On Passover eve, police chased Jewish youths who tried to smuggle baby goats to sacrifice rituals in the Old City. Other incidents are expected with rightists, as well as with lone-wolf Palestinian assailants.

Police Commissioner Roni Alsheich recently renewed the ban on Knesset members visiting the Temple Mount. Israel told Jordan it would do everything to calm spirits on the Mount and Jerusalem as a whole. To Israel’s surprise, Amman has suspended the plan to install surveillance cameras on the Mount, following pressure from the PA.

The first suicide bombing has not yet been officially classified as one. The terrorist, the only person killed on bus No. 12 last Monday, was identified as Abed al-Hamid Abu-Srur, a young Palestinian from the Al-Aida refugee camp in Bethlehem. But it's not clear if he intended to blow himself up with the bomb he had smuggled into Jerusalem.

On Thursday the Shin Bet said it had arrested a number of Palestinians from the Bethlehem area on suspicion of helping plan the attack. The suspects, like the Palestinian who was killed, are linked to Hamas. They appear to have belonged to a local cell that wasn’t very skilled. The modest number of casualties could indicate the bomb wasn’t made by professionals.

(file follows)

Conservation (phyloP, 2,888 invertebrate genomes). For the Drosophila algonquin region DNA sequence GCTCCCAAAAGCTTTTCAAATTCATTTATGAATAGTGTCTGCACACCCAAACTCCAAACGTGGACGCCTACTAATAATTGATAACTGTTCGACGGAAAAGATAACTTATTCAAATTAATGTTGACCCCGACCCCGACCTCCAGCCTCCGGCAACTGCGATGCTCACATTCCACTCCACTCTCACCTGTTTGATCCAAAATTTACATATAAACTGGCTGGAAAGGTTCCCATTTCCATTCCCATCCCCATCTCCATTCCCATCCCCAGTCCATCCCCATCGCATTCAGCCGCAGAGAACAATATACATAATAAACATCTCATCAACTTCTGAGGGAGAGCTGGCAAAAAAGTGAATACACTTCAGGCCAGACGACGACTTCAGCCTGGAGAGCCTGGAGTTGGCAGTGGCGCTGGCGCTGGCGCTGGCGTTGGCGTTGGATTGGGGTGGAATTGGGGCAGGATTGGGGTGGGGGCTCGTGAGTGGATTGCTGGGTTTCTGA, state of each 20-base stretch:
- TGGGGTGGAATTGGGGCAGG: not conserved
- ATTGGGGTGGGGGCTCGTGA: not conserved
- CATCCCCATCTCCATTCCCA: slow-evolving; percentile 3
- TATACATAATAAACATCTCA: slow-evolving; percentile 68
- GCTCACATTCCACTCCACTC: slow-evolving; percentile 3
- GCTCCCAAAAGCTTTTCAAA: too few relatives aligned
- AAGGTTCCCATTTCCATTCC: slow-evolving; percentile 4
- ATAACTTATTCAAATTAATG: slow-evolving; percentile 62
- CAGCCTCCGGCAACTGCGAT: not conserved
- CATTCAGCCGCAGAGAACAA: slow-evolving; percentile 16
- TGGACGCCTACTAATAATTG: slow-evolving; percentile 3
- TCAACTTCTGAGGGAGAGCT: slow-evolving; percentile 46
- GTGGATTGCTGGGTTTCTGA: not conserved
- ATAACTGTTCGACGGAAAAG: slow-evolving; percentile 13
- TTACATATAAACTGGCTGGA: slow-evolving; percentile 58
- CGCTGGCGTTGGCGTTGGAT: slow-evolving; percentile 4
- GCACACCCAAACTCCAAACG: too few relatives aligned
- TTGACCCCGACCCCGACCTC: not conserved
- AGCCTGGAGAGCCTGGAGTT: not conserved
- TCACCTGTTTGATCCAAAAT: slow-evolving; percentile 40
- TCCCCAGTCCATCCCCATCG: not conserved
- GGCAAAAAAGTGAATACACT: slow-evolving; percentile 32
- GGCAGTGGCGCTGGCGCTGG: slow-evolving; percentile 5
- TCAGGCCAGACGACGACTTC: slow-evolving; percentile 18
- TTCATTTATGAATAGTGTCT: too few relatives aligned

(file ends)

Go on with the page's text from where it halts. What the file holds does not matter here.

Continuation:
That didn’t stop Hamas media and websites from taking responsibility for the attack and portraying it as a success. Israel, meanwhile, didn't openly link Hamas in Gaza with the attack and didn't retaliate in the Strip. This may have something to do with Israel’s desire to pass the holiday week quietly in the south, a few days after the exposure and destruction of the tunnel Hamas had dug into Israel from Gaza.

Since the rising violence in the West Bank and Jerusalem last October, Hamas has decoupled events there and Gaza. Hamas has urged its cells in the West Bank to carry out attacks while enforcing quiet in Gaza also on small Palestinian factions seeking to renew fighting with Israel.